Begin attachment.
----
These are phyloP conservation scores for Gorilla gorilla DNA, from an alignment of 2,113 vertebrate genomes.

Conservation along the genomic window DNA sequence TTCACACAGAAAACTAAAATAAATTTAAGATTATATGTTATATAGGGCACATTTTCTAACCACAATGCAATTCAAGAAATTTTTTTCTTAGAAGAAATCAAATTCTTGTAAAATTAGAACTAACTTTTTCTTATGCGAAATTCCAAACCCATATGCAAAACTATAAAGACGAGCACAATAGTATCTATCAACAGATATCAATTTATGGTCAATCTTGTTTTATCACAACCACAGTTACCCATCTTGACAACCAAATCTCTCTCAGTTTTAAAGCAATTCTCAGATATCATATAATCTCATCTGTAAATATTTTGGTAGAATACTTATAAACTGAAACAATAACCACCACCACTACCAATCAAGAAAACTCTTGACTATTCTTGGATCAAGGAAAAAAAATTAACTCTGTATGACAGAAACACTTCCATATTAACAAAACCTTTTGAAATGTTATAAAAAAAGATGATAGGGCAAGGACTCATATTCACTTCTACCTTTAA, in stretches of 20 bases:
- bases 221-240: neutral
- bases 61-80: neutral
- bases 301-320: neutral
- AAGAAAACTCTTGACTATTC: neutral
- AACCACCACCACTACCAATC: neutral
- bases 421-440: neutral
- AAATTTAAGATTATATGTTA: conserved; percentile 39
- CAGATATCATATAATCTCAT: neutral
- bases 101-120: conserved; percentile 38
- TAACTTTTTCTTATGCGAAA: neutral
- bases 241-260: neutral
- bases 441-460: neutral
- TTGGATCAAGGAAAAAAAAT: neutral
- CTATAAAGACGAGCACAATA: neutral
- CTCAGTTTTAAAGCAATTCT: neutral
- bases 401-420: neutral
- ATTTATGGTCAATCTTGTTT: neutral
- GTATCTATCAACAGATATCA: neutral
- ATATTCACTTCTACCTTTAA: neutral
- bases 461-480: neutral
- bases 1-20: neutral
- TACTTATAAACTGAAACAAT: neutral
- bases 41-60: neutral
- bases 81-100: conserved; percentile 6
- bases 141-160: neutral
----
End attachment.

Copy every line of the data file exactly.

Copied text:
These are phyloP conservation scores for Gorilla gorilla DNA, from an alignment of 2,113 vertebrate genomes.

Conservation along the genomic window DNA sequence TTCACACAGAAAACTAAAATAAATTTAAGATTATATGTTATATAGGGCACATTTTCTAACCACAATGCAATTCAAGAAATTTTTTTCTTAGAAGAAATCAAATTCTTGTAAAATTAGAACTAACTTTTTCTTATGCGAAATTCCAAACCCATATGCAAAACTATAAAGACGAGCACAATAGTATCTATCAACAGATATCAATTTATGGTCAATCTTGTTTTATCACAACCACAGTTACCCATCTTGACAACCAAATCTCTCTCAGTTTTAAAGCAATTCTCAGATATCATATAATCTCATCTGTAAATATTTTGGTAGAATACTTATAAACTGAAACAATAACCACCACCACTACCAATCAAGAAAACTCTTGACTATTCTTGGATCAAGGAAAAAAAATTAACTCTGTATGACAGAAACACTTCCATATTAACAAAACCTTTTGAAATGTTATAAAAAAAGATGATAGGGCAAGGACTCATATTCACTTCTACCTTTAA, in stretches of 20 bases:
- bases 221-240: neutral
- bases 61-80: neutral
- bases 301-320: neutral
- AAGAAAACTCTTGACTATTC: neutral
- AACCACCACCACTACCAATC: neutral
- bases 421-440: neutral
- AAATTTAAGATTATATGTTA: conserved; percentile 39
- CAGATATCATATAATCTCAT: neutral
- bases 101-120: conserved; percentile 38
- TAACTTTTTCTTATGCGAAA: neutral
- bases 241-260: neutral
- bases 441-460: neutral
- TTGGATCAAGGAAAAAAAAT: neutral
- CTATAAAGACGAGCACAATA: neutral
- CTCAGTTTTAAAGCAATTCT: neutral
- bases 401-420: neutral
- ATTTATGGTCAATCTTGTTT: neutral
- GTATCTATCAACAGATATCA: neutral
- ATATTCACTTCTACCTTTAA: neutral
- bases 461-480: neutral
- bases 1-20: neutral
- TACTTATAAACTGAAACAAT: neutral
- bases 41-60: neutral
- bases 81-100: conserved; percentile 6
- bases 141-160: neutral